$2 million facility praised as model of cooperation and public outreach

Kenai River Center opens doors

Posted: Friday, September 15, 2000

Thursday was an auspicious day for the grand opening of the Kenai River Center.

Sun and smiles shone all around as Kenai Peninsula Borough Mayor Dale Bagley welcomed a passel of officials and citizens to the ceremonial event at Mile 1.5 of Funny River Road across from the Soldotna airport. The occasion celebrated the center's theme of cooperation and honored former Mayor Don Gilman and the Kenai River Resource Protection and Education Team.

"The Kenai River Center is excellence in government," Bagley said.

The center is owned by the borough and houses river-related official functions from numerous agencies. Federal and state officials on hand praised it as a model for interagency cooperation and public outreach.

Marty K. Rutherford, deputy commissioner of the Alaska Department of Natural Re-sources, called the dedication of the center's new, permanent home an important milestone. She praised the foresight of the center's founders, the effective service by its staff and the center's role in transcending political boundaries and preserving resources vital to sustaining the peninsula's economy and quality of life.

"Together, we have all created something very special," she said.

Frank Rue, commissioner of the Alaska Department of Fish and Game, agreed.

Rue listed projects such as the cost sharing and tax rebates for landowner's habitat work and research on salmon habitat needs as valuable contributions. The center has improved efficiency and made management more accessible to the public, he said.


Photo by M. Scott Moon

The center is located across from Soldotna Municipal Airport on Funny River Road.

Photo by M. Scott Moon

"It is an amazing event when you can have all levels of government ... working together to make something happen," he said. "I appreciate the Kenai Peninsula leading the way."

Phil North, watershed coordinator for the federal Environ-mental Protection Agency, said being at the center has increased his ability to help and respond to the public.

David Allen, Alaska regional director of the U. S. Fish and Wildlife Service, added his congratulations.

"It is about people, and it is about people working together," he said.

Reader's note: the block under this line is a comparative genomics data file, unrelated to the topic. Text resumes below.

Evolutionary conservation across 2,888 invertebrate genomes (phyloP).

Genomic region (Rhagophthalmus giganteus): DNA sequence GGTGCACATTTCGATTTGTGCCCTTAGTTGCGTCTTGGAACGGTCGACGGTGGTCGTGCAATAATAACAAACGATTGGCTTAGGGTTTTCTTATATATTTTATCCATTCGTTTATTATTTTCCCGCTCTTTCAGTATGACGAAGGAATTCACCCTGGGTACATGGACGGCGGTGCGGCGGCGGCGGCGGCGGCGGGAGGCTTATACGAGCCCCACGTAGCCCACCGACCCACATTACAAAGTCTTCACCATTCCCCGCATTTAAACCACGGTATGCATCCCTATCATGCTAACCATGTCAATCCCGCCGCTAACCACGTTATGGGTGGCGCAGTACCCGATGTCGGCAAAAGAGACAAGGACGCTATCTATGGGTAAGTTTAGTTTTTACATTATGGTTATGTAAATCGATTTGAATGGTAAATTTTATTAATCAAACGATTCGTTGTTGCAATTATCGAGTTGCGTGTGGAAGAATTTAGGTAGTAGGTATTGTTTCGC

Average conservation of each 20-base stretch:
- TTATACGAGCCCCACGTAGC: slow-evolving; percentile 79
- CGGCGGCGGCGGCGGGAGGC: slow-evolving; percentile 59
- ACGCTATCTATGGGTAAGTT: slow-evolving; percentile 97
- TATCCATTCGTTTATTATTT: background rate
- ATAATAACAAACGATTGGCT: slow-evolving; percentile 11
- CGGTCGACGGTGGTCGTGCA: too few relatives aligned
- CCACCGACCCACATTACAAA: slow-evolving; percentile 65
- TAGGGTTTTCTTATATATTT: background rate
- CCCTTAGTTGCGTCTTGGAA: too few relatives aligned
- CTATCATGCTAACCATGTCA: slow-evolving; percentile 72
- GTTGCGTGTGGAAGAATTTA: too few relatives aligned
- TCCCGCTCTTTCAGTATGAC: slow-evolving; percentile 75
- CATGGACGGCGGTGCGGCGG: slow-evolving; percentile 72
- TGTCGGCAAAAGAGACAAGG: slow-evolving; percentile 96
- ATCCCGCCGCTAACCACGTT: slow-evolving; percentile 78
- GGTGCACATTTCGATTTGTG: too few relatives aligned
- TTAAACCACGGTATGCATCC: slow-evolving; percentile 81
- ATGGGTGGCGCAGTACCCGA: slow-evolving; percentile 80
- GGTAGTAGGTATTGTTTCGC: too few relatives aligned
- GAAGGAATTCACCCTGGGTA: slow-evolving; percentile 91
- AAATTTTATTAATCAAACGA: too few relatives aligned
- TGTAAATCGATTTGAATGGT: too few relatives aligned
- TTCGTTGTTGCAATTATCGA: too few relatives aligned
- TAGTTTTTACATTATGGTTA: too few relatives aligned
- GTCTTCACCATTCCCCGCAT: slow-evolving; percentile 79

The library in the center was officially dedicated as the Donald E. Gilman Resource Library.

Gilman, who served as borough mayor from 1975-80 and again from 1987-96, sponsored the resolutions that led to the creation of the center. When it came time to cut the blue and white ribbon by the main entrance, Gilman had the scissors.

Master of ceremonies Bill Popp outlined what he called Gilman's "incredible career of public service."

Gilman's response was self-deprecating.

"I'm overwhelmed, but I'm not speechless. That would be the day," he said. "I'm glad this is not a memorial."

The idea for bringing all the agencies, permitting and information about the river under a single roof came from constituents who got in trouble trying to negotiate confusing regulations of the past, he said.

"It wasn't my idea," he said. "I just facilitated it."

Special guests at the ceremony were Virginia K. Tippie, director of the Coastal America Partnership, and Ambassador James Pipkin, director of policy for the U. S. Department of Interior and a special negotiator who worked on the international salmon treaty between the United States and Canada.

The Coastal America Partnership, Tippie explained, aims to address coastal resource problems by improving federal and state agency coordination. In 1997 it established an award program to honor teams that use collaboration to achieve results. The partnership chose to give one of this year's awards to the 13-member Kenai River Resource Protection and Education Team, which consists of representatives from the U.S. Fish and Wildlife Service, National Marine Fisheries Service, state Fish and Game, the borough, the city of Soldotna and the Kenai River Sportfishing Association Inc.

Pipkin praised restoration and education efforts based from the center. He presented each member of the team with a plaque and a letter of thanks from Vice President Al Gore.

The group plaque will be displayed at the center.

Enhancing the ceremony was live music provided by Soldotna students.

The Skyview High School Swing Choir performed "The Star Spangled Banner," and children from Terri Carter's class at Kalifornsky Beach Elementary School performed the "Alaska Flag Song" and wound up the ceremony with "The Kenai River Blues," an original song created last year as part of an award-winning project.

The Kenai Peninsula Borough opened the center in 1996 to serve as a "one-stop shop" for people needing permits or information regarding government regulation of land adjacent to the river. Personnel from the borough, EPA, and state departments of Natural Resources and Fish and Game work there.

Before moving into its new home earlier this summer, it occupied a leased building on the Kenai Spur Highway.

The new 8,900-square-foot center was designed by Kluge and Associates and built by Blazy Construction at a cost of about $2 million.

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